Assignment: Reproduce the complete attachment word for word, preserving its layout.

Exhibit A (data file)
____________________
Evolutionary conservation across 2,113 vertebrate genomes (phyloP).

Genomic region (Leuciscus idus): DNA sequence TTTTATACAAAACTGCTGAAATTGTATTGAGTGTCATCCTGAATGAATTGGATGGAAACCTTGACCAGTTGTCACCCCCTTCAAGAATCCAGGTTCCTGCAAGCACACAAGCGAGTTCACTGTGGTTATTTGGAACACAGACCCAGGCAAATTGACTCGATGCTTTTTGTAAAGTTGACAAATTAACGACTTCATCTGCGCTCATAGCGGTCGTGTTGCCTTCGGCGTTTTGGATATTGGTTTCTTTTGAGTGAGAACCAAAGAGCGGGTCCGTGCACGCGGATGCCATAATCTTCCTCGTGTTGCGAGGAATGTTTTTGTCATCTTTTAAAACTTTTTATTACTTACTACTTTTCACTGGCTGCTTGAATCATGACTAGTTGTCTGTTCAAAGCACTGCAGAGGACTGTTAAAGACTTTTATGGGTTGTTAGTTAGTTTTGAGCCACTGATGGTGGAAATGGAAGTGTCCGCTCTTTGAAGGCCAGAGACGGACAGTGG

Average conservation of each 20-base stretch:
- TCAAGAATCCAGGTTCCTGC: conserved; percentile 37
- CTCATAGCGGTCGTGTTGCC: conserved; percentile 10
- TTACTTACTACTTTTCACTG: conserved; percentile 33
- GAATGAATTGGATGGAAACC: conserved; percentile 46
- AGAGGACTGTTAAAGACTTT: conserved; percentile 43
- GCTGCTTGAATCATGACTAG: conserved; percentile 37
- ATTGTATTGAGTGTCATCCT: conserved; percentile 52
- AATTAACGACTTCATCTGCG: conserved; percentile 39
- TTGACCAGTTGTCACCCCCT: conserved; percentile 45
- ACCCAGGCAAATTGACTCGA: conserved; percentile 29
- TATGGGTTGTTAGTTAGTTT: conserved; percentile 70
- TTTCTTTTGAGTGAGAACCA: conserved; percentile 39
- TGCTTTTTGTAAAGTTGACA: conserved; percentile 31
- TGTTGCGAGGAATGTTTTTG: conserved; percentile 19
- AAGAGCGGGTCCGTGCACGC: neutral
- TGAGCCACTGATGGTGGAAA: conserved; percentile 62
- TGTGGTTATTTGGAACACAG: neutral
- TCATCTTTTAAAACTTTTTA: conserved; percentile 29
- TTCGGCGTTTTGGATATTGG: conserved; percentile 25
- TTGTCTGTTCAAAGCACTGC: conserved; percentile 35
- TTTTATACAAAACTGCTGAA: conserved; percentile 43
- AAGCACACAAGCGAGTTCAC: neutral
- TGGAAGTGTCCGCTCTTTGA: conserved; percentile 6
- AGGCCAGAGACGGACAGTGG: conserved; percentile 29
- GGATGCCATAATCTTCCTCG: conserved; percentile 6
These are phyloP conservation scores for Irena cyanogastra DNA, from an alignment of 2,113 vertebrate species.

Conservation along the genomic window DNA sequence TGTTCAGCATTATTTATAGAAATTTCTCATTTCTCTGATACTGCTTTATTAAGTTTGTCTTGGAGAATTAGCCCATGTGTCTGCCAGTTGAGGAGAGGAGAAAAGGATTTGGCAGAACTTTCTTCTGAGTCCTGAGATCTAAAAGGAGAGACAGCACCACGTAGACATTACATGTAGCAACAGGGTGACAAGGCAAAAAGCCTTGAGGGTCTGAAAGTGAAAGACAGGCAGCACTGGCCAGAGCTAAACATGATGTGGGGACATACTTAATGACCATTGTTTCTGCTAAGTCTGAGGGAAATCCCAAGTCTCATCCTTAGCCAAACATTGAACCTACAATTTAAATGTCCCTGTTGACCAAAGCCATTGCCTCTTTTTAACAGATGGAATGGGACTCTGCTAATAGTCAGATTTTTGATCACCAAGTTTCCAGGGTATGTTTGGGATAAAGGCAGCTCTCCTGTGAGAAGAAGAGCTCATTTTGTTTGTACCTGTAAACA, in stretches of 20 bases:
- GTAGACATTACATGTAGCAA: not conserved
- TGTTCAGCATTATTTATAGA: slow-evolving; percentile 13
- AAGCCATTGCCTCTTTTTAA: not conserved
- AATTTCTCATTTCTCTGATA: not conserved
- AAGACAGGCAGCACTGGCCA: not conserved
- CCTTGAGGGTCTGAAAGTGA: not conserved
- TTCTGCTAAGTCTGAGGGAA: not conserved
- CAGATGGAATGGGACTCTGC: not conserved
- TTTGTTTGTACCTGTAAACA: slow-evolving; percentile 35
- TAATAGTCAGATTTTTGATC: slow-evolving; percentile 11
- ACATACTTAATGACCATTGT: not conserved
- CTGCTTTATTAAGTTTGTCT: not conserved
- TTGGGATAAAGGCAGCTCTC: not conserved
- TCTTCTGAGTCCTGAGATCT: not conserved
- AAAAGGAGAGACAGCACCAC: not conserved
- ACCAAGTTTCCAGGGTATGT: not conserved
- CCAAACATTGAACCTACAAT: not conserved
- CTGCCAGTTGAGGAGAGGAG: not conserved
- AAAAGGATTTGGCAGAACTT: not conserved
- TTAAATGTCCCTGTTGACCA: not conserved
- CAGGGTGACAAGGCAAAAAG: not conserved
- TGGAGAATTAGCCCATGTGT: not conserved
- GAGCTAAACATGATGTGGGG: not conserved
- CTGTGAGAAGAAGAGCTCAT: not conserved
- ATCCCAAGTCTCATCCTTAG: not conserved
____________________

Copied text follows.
Evolutionary conservation across 2,113 vertebrate genomes (phyloP).

Genomic region (Leuciscus idus): DNA sequence TTTTATACAAAACTGCTGAAATTGTATTGAGTGTCATCCTGAATGAATTGGATGGAAACCTTGACCAGTTGTCACCCCCTTCAAGAATCCAGGTTCCTGCAAGCACACAAGCGAGTTCACTGTGGTTATTTGGAACACAGACCCAGGCAAATTGACTCGATGCTTTTTGTAAAGTTGACAAATTAACGACTTCATCTGCGCTCATAGCGGTCGTGTTGCCTTCGGCGTTTTGGATATTGGTTTCTTTTGAGTGAGAACCAAAGAGCGGGTCCGTGCACGCGGATGCCATAATCTTCCTCGTGTTGCGAGGAATGTTTTTGTCATCTTTTAAAACTTTTTATTACTTACTACTTTTCACTGGCTGCTTGAATCATGACTAGTTGTCTGTTCAAAGCACTGCAGAGGACTGTTAAAGACTTTTATGGGTTGTTAGTTAGTTTTGAGCCACTGATGGTGGAAATGGAAGTGTCCGCTCTTTGAAGGCCAGAGACGGACAGTGG

Average conservation of each 20-base stretch:
- TCAAGAATCCAGGTTCCTGC: conserved; percentile 37
- CTCATAGCGGTCGTGTTGCC: conserved; percentile 10
- TTACTTACTACTTTTCACTG: conserved; percentile 33
- GAATGAATTGGATGGAAACC: conserved; percentile 46
- AGAGGACTGTTAAAGACTTT: conserved; percentile 43
- GCTGCTTGAATCATGACTAG: conserved; percentile 37
- ATTGTATTGAGTGTCATCCT: conserved; percentile 52
- AATTAACGACTTCATCTGCG: conserved; percentile 39
- TTGACCAGTTGTCACCCCCT: conserved; percentile 45
- ACCCAGGCAAATTGACTCGA: conserved; percentile 29
- TATGGGTTGTTAGTTAGTTT: conserved; percentile 70
- TTTCTTTTGAGTGAGAACCA: conserved; percentile 39
- TGCTTTTTGTAAAGTTGACA: conserved; percentile 31
- TGTTGCGAGGAATGTTTTTG: conserved; percentile 19
- AAGAGCGGGTCCGTGCACGC: neutral
- TGAGCCACTGATGGTGGAAA: conserved; percentile 62
- TGTGGTTATTTGGAACACAG: neutral
- TCATCTTTTAAAACTTTTTA: conserved; percentile 29
- TTCGGCGTTTTGGATATTGG: conserved; percentile 25
- TTGTCTGTTCAAAGCACTGC: conserved; percentile 35
- TTTTATACAAAACTGCTGAA: conserved; percentile 43
- AAGCACACAAGCGAGTTCAC: neutral
- TGGAAGTGTCCGCTCTTTGA: conserved; percentile 6
- AGGCCAGAGACGGACAGTGG: conserved; percentile 29
- GGATGCCATAATCTTCCTCG: conserved; percentile 6
These are phyloP conservation scores for Irena cyanogastra DNA, from an alignment of 2,113 vertebrate species.

Conservation along the genomic window DNA sequence TGTTCAGCATTATTTATAGAAATTTCTCATTTCTCTGATACTGCTTTATTAAGTTTGTCTTGGAGAATTAGCCCATGTGTCTGCCAGTTGAGGAGAGGAGAAAAGGATTTGGCAGAACTTTCTTCTGAGTCCTGAGATCTAAAAGGAGAGACAGCACCACGTAGACATTACATGTAGCAACAGGGTGACAAGGCAAAAAGCCTTGAGGGTCTGAAAGTGAAAGACAGGCAGCACTGGCCAGAGCTAAACATGATGTGGGGACATACTTAATGACCATTGTTTCTGCTAAGTCTGAGGGAAATCCCAAGTCTCATCCTTAGCCAAACATTGAACCTACAATTTAAATGTCCCTGTTGACCAAAGCCATTGCCTCTTTTTAACAGATGGAATGGGACTCTGCTAATAGTCAGATTTTTGATCACCAAGTTTCCAGGGTATGTTTGGGATAAAGGCAGCTCTCCTGTGAGAAGAAGAGCTCATTTTGTTTGTACCTGTAAACA, in stretches of 20 bases:
- GTAGACATTACATGTAGCAA: not conserved
- TGTTCAGCATTATTTATAGA: slow-evolving; percentile 13
- AAGCCATTGCCTCTTTTTAA: not conserved
- AATTTCTCATTTCTCTGATA: not conserved
- AAGACAGGCAGCACTGGCCA: not conserved
- CCTTGAGGGTCTGAAAGTGA: not conserved
- TTCTGCTAAGTCTGAGGGAA: not conserved
- CAGATGGAATGGGACTCTGC: not conserved
- TTTGTTTGTACCTGTAAACA: slow-evolving; percentile 35
- TAATAGTCAGATTTTTGATC: slow-evolving; percentile 11
- ACATACTTAATGACCATTGT: not conserved
- CTGCTTTATTAAGTTTGTCT: not conserved
- TTGGGATAAAGGCAGCTCTC: not conserved
- TCTTCTGAGTCCTGAGATCT: not conserved
- AAAAGGAGAGACAGCACCAC: not conserved
- ACCAAGTTTCCAGGGTATGT: not conserved
- CCAAACATTGAACCTACAAT: not conserved
- CTGCCAGTTGAGGAGAGGAG: not conserved
- AAAAGGATTTGGCAGAACTT: not conserved
- TTAAATGTCCCTGTTGACCA: not conserved
- CAGGGTGACAAGGCAAAAAG: not conserved
- TGGAGAATTAGCCCATGTGT: not conserved
- GAGCTAAACATGATGTGGGG: not conserved
- CTGTGAGAAGAAGAGCTCAT: not conserved
- ATCCCAAGTCTCATCCTTAG: not conserved